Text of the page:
Whether Confucian ethics is universalistic or particularistic has been a controversial topic since Chinese people started to critically review their own traditional culture in the late Ch'ing or since the latter part of the 19th century. Sociologists, anthropologists, philosophers and even-novelists have been involved in this review. Strangely enough, however, its underlying question has never been well discussed: "What is Confucian ethics?" It remains unclear what we refer to when someone making a thesis about Confucian ethics. Is it a bundle of conventions which Chinese people (in the ancient world as well as here and now) consistently and habitually follow? Is it a set of social norms established and enforced by emperors? Or, does it consist of virtues wedded to various roles? Is it, rather, a system of moral principles entangled with certain metaphysical assertions? Only when we make clear what we mean by Confucian ethics can we attribute to it an adjective such as "universalistic" or "particularistic". Also, answers to the above questions would carry different implications for theses such as "Confucian moral rules suppress human desire and so violate human nature," or ''Confucian ethics legitimize class, age, and gender discrimination," or "Confucian ethics gave rise to capitalism in East Asia."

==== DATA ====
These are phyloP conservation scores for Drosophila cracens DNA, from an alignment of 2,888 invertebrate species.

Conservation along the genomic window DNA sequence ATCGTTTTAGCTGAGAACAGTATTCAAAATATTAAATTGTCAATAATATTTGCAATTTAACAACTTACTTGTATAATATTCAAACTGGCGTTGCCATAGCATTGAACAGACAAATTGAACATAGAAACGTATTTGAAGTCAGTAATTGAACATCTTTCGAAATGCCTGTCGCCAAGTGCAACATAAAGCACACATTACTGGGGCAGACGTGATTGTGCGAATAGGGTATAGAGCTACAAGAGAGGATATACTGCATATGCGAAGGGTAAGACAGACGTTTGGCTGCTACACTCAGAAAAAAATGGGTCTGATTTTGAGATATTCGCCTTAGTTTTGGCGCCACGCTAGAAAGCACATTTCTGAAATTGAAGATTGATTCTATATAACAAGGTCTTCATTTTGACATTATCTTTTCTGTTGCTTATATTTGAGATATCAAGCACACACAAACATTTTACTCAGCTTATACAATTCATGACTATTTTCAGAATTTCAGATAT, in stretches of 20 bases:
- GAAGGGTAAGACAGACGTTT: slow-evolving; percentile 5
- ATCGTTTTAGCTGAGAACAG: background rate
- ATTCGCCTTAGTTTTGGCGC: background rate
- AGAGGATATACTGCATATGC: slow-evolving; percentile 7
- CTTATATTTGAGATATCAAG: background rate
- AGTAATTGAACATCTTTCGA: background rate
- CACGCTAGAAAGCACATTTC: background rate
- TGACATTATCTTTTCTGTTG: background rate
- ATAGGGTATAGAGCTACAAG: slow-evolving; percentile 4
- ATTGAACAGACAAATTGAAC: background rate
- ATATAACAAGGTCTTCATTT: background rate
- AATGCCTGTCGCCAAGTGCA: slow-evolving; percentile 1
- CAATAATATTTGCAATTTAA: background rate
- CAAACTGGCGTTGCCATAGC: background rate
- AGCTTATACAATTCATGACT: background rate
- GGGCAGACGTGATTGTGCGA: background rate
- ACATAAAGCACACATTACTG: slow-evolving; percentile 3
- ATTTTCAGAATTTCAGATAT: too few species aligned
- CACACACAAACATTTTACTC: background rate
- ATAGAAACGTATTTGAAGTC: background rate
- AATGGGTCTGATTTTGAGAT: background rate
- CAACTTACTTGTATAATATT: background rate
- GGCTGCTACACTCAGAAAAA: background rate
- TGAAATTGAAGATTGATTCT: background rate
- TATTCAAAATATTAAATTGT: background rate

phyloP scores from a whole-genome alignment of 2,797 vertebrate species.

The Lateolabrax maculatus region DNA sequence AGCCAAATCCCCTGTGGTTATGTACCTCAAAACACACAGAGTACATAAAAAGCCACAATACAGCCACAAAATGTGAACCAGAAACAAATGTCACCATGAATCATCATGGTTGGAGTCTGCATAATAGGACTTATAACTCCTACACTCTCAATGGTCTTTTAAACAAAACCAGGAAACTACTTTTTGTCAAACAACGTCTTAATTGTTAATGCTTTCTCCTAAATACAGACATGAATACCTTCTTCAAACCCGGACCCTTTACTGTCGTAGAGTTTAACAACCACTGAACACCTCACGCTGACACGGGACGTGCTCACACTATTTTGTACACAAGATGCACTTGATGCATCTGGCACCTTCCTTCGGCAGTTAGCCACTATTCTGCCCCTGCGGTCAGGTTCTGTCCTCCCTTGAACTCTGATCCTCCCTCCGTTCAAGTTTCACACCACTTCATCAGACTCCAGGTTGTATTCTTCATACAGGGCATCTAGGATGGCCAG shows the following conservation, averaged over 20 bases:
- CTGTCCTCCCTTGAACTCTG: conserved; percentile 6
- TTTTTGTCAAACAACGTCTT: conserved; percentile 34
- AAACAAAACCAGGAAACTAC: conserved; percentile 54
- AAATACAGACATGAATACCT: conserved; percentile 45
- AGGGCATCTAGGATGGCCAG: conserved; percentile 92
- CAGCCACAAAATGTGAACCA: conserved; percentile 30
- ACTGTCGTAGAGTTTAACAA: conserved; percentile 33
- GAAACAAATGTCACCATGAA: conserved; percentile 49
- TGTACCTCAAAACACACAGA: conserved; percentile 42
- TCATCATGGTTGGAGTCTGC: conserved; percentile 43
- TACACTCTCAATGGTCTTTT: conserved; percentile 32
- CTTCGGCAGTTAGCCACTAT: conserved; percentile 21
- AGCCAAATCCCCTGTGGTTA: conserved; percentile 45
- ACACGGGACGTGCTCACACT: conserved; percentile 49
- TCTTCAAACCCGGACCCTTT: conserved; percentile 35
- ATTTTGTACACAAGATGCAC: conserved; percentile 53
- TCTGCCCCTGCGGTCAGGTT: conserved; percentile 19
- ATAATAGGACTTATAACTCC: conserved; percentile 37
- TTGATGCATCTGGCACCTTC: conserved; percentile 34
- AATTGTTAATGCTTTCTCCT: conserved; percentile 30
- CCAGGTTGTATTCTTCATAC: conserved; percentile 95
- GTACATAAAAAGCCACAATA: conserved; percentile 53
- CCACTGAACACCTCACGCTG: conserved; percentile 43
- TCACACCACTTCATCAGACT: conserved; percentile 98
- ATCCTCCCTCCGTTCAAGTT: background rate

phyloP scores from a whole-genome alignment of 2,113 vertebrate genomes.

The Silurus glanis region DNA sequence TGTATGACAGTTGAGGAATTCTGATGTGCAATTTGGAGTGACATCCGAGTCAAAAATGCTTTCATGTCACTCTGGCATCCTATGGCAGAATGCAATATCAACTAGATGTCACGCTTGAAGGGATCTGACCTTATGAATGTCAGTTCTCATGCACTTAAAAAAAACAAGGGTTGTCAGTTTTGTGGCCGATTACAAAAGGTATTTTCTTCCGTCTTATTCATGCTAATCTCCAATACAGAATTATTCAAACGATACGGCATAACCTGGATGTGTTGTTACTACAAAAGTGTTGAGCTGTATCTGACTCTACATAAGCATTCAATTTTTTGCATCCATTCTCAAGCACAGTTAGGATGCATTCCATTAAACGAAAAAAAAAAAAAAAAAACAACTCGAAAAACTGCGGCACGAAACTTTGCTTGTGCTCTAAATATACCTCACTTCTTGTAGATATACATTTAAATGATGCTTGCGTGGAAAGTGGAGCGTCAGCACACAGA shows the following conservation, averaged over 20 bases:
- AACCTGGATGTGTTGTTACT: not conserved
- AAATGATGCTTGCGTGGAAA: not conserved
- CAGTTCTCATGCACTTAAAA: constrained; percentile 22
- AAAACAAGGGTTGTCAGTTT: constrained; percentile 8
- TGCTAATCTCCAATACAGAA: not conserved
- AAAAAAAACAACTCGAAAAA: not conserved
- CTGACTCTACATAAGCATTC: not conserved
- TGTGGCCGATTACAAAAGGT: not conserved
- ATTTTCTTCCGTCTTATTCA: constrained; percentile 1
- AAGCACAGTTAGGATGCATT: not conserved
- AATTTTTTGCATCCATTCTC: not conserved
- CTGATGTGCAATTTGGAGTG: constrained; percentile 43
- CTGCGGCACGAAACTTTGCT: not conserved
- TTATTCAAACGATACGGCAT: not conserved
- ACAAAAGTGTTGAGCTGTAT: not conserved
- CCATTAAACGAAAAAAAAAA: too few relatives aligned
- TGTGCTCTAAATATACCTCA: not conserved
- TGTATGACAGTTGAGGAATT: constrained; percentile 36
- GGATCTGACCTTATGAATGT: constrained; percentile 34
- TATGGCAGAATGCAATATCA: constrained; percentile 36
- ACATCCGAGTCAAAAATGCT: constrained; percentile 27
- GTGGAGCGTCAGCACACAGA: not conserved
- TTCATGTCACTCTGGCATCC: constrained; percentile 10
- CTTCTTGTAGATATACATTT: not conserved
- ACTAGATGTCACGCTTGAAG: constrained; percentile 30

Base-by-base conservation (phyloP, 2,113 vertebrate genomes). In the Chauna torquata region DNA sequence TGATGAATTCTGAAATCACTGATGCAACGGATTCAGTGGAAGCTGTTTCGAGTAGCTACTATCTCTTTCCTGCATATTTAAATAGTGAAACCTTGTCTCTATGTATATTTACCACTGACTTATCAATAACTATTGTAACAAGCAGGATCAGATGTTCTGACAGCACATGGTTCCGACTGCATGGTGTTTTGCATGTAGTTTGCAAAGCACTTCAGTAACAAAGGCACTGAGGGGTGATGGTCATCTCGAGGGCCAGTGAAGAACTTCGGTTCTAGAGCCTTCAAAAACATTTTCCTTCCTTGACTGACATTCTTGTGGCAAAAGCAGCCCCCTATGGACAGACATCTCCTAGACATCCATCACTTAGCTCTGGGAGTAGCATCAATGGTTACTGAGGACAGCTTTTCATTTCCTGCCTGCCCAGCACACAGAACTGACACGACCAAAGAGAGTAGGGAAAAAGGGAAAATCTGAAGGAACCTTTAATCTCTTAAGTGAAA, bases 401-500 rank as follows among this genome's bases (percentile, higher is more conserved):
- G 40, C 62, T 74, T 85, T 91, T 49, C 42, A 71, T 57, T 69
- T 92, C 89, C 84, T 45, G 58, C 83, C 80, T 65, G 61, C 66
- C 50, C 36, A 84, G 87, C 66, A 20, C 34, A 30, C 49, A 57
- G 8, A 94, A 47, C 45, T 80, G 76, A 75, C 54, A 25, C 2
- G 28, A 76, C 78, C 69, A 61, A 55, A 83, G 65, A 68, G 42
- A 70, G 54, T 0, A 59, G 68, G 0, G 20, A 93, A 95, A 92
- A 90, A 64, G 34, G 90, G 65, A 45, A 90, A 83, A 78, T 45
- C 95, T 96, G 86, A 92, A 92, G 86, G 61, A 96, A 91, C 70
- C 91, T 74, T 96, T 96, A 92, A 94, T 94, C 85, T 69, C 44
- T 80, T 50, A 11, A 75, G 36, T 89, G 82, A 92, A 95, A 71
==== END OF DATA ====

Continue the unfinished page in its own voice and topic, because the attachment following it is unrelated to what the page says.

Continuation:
|Number of pages||14|
|Journal||Journal of Chinese Philosophy|
|Publication status||Published - 1 Sep 1998|